Finally, although some web developers charge thousands for site development, it doesn’t need to be that expensive. Obviously, you cannot expect a highly polished site for $200 but if you do a little research and ask for a few quotes, you are sure to find a developer that can work within a reasonable budget. Take care though; make sure you check out online portfolios first to ensure that the designer can provide the high quality service you expect.

As you can see, there’s no excuse for not getting your business online these days. If your business wants to grow and continue to be competitive in today’s marketplace – it needs to be online.

SEO Checklist for Site Owners

Website owners often think that SEO factors such as keywords, title tags and descriptions are the key to ranking well in Google.

While they are still important, the Google algorithm has evolved and the practice of optimising just these parts of a web page are long gone – the “GoogleBot” now delves deeper into the context of a page and how your site interlinks with other sites on the World Wide Web. 

This checklist has been created to help site owners improve their page content in the eyes of the search engines. It also includes tips to improve vital external SEO factors as well.

#1 Keywords & Topics

Before any work starts on improving the SEO of your page content, spend a few minutes and write down the words and phrases your prospective customers might use to find your website. You may need to conduct research with your target audience to determine what they are looking for in your business.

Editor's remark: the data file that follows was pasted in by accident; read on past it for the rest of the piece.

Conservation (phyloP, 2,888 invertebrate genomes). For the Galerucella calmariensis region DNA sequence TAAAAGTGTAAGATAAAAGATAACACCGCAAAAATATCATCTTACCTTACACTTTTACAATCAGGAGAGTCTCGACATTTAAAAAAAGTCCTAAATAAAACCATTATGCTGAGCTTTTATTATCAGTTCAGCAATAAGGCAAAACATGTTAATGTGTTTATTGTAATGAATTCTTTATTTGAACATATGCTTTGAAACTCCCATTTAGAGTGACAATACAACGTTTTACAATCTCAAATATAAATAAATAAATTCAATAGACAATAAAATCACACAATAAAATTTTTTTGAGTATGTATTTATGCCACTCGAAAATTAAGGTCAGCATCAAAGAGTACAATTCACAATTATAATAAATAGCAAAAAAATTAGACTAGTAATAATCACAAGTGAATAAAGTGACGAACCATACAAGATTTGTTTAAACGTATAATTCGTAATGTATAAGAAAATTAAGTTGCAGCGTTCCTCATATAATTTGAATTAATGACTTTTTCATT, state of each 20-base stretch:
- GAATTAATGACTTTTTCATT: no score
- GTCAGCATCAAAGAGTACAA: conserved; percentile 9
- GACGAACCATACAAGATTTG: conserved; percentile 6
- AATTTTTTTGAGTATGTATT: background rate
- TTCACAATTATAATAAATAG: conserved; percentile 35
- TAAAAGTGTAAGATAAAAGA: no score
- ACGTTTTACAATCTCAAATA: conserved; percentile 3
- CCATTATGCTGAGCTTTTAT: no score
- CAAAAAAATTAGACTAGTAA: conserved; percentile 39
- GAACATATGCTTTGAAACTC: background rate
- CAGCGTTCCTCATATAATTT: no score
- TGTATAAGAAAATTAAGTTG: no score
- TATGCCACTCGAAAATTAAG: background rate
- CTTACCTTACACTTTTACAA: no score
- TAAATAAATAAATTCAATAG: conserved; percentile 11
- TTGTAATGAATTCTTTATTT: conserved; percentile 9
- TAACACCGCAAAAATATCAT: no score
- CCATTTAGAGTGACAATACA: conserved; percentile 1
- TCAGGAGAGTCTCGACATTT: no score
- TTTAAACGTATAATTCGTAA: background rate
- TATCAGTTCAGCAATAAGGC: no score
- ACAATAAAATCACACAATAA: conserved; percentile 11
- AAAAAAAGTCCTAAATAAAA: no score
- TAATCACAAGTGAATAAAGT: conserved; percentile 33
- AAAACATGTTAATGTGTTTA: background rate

#2 Content

Check that your written content has been created specifically for the target audience of the chosen topic or information. It needs to be relevant and consistent throughout the page – Google will pick up on your keywords and titles, checking these closely against the content you have written.  

#3 Page Title

The main title of each page on your site needs be relevant to the content and act as a unique tag for search engines. It should be a maximum of 60 characters and, if possible, contain the keywords that are most pertinent to the page topic.

The same rules apply for any sub-headings you may have throughout your content.

#4 Body Copy

Without over-obsessing on the usage of key words, check through the content on each of your pages to ensure that there is a scattering of the words that you anticipate your target audience will be using in their searches. With that in mind, ensure that your content still reads fluidly and makes sense without too much “jargon”.

#5 Tag every Image

Search engines can’t “see” images on your website. As a result, they can’t be used for search algorithm purposes unless they have been tagged with an Alt Attribute. These attributes are the small text boxes that you often see when you float your cursor over an image on a web page.

The Alt text helps the search engines understand what an image is about. These tags are a perfect way to add more keywords into a “hidden” part of your web page content.

#6 Inbound Links

Inbound links, also known as backlinks, are a great way for your website to gain attention and credibility with Google and other search engines. When established and authoritative websites link to your small business site, you automatically “inherit” some of their importance in the eyes of Google.

How do you get these other sites to link to your site? Create great content that people naturally want to link to and let them know about it. You can also look to foster quality links through natural business connections and networking opportunities.